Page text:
This week several news outlets published stories about the great successes of the Pioneer Accountable Care Organization (ACO) demonstration project, a managed care approach explained in depth here, and the potential positive implications for Medicare. While it is understandable that many are desperate to find any sign of success deriving from the health reform law, wishful thinking doesn’t actually make the Pioneer ACO program a success. The hype surrounding the $400 million savings is overblown, and the stability of the Pioneer model should be seriously questioned before more Medicare funds are committed to a relatively untested and largely unsuccessful program.
The 2010 Affordable Care Act (ACA) health reform law established state-based health insurance exchanges to provide an individual market for qualified health insurance plans. The state exchanges sell insurance plans to any citizen, regardless of health status. Enrollees who purchase plans through an exchange can receive federal premium subsidies if their household income falls between 100 and 400 percent of the federal poverty level. This primer provides an overview of the ACA’s risk mitigation provisions that apply to individual and/or small group market plans: reinsurance, risk corridors, and risk adjustment.
Tuesday’s elections saw a major shift in the balance of Congress. However, there were relatively few actions of note amongst administrative agencies. In total, regulators published more than $260 million in compliance costs and 800,000 hours of paperwork against $225 million in benefits. Amended railroad safety standards and the implementation of Veterans Affairs (VA) reform led the week.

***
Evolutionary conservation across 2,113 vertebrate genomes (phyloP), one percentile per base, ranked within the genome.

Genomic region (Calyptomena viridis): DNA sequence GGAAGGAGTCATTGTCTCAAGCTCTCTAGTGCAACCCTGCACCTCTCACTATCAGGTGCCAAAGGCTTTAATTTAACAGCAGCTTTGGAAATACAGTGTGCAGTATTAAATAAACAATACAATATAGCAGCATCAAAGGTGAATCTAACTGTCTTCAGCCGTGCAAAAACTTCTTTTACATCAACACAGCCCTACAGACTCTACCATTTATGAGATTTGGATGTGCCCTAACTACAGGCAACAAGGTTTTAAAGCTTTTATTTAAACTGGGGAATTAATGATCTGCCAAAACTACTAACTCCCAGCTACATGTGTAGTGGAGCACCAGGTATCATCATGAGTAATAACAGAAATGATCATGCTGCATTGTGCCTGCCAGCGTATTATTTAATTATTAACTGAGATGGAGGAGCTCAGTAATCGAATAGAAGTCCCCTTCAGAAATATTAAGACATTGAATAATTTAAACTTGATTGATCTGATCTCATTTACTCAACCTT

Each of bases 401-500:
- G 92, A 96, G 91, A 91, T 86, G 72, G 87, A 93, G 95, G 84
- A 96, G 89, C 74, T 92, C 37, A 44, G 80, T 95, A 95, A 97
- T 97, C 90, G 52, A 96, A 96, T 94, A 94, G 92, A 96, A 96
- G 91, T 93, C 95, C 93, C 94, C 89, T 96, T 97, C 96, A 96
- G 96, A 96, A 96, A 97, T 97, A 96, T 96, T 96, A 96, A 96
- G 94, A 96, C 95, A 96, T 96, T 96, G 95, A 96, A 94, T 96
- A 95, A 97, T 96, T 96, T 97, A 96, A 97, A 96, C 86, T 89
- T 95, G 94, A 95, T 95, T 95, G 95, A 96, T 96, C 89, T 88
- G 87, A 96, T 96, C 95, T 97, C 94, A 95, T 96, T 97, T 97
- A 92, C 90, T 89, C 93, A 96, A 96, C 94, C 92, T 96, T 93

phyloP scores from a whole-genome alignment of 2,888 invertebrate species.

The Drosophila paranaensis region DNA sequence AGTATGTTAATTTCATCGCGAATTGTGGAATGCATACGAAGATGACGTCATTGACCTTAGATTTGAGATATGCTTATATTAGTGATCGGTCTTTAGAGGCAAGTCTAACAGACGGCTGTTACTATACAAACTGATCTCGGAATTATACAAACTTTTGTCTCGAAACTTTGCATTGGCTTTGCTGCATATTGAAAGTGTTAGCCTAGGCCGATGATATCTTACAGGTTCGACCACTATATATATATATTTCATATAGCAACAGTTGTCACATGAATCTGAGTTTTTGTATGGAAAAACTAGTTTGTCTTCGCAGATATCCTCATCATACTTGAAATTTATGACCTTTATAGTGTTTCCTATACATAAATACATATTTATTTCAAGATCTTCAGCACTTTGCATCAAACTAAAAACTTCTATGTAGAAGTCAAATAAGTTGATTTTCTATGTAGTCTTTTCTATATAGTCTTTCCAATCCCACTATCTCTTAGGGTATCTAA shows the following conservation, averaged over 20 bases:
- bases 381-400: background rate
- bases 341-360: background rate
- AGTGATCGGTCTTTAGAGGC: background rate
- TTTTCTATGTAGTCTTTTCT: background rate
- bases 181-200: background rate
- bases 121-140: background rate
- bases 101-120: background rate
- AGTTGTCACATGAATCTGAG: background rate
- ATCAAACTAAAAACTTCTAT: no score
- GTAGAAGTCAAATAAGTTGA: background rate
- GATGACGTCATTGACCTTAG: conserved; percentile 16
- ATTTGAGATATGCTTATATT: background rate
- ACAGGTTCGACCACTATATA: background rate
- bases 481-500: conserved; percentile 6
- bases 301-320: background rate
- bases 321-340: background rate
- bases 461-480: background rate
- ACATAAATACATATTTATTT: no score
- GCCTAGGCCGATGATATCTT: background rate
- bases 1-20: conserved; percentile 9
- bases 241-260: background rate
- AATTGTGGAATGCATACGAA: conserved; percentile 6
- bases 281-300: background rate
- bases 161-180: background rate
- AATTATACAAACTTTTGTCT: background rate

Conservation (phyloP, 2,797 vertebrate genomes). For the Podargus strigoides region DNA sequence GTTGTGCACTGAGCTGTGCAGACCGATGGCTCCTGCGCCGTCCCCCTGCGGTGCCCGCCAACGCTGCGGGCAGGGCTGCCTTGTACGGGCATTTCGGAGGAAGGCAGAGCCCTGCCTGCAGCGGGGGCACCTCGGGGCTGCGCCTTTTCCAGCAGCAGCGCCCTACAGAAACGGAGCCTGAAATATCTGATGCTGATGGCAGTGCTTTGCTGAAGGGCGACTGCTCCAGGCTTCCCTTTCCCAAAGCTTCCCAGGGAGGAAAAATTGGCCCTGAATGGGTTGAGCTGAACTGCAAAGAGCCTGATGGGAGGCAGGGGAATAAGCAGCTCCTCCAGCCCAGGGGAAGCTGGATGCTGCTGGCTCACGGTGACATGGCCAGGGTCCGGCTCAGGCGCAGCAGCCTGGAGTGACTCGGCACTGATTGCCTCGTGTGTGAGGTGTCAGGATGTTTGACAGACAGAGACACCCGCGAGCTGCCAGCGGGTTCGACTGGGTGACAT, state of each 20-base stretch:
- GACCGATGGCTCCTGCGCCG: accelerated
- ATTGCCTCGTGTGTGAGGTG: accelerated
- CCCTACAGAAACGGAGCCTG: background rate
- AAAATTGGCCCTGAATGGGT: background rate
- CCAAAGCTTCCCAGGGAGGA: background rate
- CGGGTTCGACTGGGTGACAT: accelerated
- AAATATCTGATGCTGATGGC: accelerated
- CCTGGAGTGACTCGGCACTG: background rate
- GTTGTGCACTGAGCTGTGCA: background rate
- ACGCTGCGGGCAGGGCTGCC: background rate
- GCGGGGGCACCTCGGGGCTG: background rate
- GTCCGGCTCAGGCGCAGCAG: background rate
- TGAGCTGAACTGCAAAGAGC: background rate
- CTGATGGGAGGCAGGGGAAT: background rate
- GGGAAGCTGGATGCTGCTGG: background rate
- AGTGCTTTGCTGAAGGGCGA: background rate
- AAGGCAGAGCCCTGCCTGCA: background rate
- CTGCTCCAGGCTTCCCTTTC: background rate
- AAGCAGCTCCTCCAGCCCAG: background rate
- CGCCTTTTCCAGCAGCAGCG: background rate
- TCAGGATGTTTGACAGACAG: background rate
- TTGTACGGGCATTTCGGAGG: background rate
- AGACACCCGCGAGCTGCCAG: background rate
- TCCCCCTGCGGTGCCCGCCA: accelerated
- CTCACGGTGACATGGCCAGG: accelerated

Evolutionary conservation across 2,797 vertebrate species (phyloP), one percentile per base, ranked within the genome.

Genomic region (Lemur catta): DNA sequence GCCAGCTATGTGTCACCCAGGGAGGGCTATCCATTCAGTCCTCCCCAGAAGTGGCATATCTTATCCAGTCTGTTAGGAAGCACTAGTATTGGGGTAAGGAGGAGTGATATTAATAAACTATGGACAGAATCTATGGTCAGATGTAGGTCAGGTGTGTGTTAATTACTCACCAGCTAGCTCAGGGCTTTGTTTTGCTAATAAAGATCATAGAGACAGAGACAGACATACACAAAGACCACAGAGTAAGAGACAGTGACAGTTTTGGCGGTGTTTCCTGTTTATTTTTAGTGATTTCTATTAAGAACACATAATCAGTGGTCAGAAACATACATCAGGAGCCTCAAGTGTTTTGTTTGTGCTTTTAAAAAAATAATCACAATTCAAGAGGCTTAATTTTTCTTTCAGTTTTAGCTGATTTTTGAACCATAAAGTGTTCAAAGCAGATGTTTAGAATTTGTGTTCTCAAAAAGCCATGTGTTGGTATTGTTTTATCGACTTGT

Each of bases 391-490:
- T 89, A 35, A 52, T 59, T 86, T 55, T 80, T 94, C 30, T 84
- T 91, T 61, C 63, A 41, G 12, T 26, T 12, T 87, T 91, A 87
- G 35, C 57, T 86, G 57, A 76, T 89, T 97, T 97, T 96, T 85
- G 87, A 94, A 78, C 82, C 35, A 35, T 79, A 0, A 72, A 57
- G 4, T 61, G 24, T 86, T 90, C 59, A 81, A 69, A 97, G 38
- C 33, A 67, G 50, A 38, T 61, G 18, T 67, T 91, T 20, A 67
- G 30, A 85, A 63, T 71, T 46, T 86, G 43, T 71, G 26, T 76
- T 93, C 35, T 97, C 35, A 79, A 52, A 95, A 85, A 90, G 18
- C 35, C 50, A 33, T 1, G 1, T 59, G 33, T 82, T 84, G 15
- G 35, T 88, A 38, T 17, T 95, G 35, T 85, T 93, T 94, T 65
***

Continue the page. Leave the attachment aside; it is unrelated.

As summer winds down and the nation heads towards the holiday weekend, agencies found time to add more than $2.2 billion in regulatory costs and 90,000 hours of paperwork. A Dodd-Frank rulemaking accounted for the vast majority of the week’s regulatory burdens.
In a relatively modest week, regulators published $158 million in annualized costs and more than 235,000 associated paperwork burden hours; no regulation monetized possible benefits. However, the week did include notable court proceedings on the Affordable Care Act and Dodd-Frank’s fourth anniversary.
Senate confirmation hearings begin this week for Sylvia Matthews Burwell–currently the Director of the Office of Management and Budget, and the President’s pick to run the Department of Health and Human Services (HHS). Burwell would replace outgoing HHS Secretary Kathleen Sebelius, who has held the office since April 2009. Ms. Burwell should move to make HHS a more transparent, accountable organization under her leadership.
A wild week in regulatory activity resulted in a steep increase in 2014’s cost burden, but an even steeper decrease in its cumulative paperwork burden. Agencies added nearly $8 billion in total costs. Energy efficiency standards for commercial refrigerators and the Department of Education’s new “Gainful Employment” rule were the main cost drivers. Yet, largely thanks to a proposed Transportation rule, the year’s net paperwork burden fell by nearly 15 million hours.